To interpret figures and graphs, first start at the legend! With graphs, you need to understand the scale and the starting point. It is easy to make a small change look dramatic by increasing the scale and starting only with the section of the figures that show the change. Be sceptical with fractions or percentages when interpreting graphs. Keep in mind the previous information about samples and the comparison group.
Sometimes, two sets of figures seem to follow the same pattern. However, this does not prove that they are necessarily related to one another or that there is a cause-and-effect relationship. Children get bigger as they get older. Their language skills improve as they get older, around the same rate. But that does not mean that physical growth improves language skills! Again, you need to carefully read graphs and charts to assess why a relationship is being suggested. Is there valid research on a similar or comparable area to support the relationship? Likewise, just because something happened after something else, does not automatically prove that the first event caused the second. Data alone cannot prove anything. Research requires an examination of the context, ruling out other possible causes and identifying the precise mechanism by which the first event may cause the second.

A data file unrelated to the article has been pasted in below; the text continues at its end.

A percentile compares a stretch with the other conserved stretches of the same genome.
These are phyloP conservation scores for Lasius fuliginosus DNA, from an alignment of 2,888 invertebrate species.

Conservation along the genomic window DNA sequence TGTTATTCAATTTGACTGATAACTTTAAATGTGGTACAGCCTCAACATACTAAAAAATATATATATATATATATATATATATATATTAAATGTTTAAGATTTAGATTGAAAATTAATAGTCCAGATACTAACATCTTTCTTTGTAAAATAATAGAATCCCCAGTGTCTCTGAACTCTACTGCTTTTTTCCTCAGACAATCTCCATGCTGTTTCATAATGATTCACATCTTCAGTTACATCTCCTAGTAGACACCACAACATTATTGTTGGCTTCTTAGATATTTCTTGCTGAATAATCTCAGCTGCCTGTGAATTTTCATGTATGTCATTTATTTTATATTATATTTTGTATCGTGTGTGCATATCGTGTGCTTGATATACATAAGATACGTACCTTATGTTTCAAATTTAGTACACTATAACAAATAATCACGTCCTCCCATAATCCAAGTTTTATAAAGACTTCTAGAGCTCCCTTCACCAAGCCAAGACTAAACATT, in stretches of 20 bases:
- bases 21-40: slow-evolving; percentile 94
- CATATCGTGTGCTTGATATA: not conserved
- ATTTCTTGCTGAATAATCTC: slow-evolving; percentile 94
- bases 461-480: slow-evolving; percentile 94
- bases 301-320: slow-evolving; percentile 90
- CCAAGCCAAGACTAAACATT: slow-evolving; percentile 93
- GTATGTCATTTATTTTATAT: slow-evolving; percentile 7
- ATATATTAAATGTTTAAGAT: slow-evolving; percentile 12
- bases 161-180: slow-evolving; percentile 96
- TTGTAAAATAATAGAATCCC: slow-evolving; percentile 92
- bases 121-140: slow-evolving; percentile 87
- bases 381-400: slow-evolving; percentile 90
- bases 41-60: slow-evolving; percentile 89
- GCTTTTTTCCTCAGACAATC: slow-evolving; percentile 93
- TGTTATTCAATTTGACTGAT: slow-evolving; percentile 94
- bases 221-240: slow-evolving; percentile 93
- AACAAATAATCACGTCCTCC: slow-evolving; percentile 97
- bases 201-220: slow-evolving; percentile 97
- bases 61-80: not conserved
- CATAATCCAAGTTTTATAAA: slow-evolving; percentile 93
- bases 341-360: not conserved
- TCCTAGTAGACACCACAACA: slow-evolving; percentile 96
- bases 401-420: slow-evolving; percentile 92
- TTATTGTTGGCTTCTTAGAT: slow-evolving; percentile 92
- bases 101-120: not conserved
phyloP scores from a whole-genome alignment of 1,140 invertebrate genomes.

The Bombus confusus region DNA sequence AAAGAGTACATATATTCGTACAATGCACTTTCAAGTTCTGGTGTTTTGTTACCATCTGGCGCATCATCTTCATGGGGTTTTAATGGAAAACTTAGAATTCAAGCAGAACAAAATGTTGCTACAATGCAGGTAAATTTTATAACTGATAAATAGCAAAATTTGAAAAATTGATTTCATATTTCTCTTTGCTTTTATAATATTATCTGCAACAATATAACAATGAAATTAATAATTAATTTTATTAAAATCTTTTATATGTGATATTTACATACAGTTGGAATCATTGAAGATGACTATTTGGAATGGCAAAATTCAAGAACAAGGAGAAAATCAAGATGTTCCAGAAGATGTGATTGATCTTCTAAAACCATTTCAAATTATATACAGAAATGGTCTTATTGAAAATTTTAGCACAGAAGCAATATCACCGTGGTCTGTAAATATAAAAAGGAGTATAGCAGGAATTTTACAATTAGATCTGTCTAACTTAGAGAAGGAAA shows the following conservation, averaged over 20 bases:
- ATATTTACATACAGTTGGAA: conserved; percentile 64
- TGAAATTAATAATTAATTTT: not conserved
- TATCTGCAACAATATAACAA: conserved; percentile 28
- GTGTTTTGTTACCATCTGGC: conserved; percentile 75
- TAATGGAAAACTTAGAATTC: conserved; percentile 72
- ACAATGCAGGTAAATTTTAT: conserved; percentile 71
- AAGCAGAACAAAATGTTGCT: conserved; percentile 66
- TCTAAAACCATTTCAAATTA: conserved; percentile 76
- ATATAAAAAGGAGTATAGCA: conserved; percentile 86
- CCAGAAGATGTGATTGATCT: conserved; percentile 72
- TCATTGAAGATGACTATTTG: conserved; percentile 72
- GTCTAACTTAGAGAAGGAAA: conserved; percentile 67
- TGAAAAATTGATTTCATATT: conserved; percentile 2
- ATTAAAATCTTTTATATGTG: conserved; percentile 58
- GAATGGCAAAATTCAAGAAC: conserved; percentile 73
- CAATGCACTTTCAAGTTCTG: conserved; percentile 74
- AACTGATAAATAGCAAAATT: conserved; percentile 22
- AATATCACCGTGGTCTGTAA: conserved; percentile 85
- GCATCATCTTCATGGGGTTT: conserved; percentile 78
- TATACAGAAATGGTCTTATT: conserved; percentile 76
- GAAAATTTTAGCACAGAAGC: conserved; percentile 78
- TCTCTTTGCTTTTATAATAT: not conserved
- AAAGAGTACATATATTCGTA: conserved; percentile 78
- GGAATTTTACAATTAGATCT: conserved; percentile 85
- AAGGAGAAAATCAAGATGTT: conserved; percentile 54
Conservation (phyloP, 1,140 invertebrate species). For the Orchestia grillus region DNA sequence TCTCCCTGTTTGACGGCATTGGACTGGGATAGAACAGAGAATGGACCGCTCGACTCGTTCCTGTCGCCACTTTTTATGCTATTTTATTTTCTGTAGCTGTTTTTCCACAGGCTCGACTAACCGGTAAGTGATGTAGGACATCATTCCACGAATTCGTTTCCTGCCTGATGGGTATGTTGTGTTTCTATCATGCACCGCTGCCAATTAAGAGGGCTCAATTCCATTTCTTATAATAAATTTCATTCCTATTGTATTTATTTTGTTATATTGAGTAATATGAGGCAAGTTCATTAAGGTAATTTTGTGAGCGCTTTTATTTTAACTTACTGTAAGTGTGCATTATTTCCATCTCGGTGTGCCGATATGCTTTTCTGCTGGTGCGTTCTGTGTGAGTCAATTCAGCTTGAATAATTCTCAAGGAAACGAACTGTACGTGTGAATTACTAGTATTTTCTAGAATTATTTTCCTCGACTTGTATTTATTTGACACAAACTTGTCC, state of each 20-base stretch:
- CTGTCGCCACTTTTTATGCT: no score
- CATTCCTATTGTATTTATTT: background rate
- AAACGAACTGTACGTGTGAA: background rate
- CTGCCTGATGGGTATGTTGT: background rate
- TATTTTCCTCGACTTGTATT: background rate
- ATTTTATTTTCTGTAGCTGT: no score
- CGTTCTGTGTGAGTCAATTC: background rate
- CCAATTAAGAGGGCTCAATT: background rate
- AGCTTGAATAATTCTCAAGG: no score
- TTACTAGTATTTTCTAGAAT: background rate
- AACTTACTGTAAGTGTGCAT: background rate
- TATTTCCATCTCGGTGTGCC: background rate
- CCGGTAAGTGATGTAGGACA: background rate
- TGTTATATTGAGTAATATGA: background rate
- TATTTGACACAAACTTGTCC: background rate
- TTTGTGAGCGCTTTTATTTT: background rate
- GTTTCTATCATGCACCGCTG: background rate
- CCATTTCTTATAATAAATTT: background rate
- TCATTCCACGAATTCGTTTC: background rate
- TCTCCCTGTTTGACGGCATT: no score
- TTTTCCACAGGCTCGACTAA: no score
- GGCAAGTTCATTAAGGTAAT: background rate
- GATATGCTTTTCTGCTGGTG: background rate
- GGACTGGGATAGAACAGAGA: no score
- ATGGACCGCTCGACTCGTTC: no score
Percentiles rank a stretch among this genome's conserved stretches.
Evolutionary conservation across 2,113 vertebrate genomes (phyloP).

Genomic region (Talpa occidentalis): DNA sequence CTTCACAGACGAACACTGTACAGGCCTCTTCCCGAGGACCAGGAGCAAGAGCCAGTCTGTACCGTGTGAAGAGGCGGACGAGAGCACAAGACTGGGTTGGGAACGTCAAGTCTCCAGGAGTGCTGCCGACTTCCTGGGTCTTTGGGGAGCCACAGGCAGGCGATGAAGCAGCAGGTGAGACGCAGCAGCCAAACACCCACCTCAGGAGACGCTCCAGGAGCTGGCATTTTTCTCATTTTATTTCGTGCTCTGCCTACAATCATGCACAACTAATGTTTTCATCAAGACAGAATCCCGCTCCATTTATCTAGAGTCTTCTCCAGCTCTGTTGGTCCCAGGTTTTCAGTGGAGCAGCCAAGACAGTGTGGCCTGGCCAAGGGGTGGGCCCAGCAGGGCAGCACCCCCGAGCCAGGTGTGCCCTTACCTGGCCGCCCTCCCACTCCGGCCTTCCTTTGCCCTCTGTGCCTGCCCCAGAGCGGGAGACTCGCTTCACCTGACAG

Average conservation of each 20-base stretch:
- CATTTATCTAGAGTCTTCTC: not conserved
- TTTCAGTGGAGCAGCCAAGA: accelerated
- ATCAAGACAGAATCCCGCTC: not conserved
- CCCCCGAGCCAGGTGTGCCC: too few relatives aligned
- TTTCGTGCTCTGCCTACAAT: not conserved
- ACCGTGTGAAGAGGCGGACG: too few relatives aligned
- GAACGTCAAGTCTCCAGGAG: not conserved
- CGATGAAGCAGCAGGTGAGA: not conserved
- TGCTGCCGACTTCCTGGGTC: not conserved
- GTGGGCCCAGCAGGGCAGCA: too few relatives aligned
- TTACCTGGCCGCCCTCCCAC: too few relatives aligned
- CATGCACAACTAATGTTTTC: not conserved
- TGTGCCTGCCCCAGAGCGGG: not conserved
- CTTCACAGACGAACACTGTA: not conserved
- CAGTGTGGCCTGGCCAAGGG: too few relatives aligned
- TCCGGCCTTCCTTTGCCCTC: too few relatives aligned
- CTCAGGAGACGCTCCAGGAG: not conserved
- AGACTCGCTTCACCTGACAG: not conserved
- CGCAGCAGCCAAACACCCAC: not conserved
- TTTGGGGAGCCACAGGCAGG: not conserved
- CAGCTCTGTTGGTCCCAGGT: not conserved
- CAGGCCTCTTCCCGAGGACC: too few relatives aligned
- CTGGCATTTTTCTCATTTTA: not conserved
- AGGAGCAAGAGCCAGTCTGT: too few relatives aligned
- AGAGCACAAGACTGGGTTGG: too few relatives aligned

When examining the context of the data, check which institution conducted the survey and whether they represent specific interests. The news agency Reuters investigated the results of an e-cigarette experiment performed by Philip Morris International Inc. The company wanted to develop a cigarette being not more harmful than a cup of coffee. The Reuters’ article lays out how research results can be interpret oppositional. Be also critical of surveys organised by universities. Some departments rely on the money of private donors who might seek individual interests in sponsoring the research.
By this time, you would have gathered information, possible names for potential sources and built up your databases. The next chapter will explain how to identify good human sources and how to gain insight into what they reveal.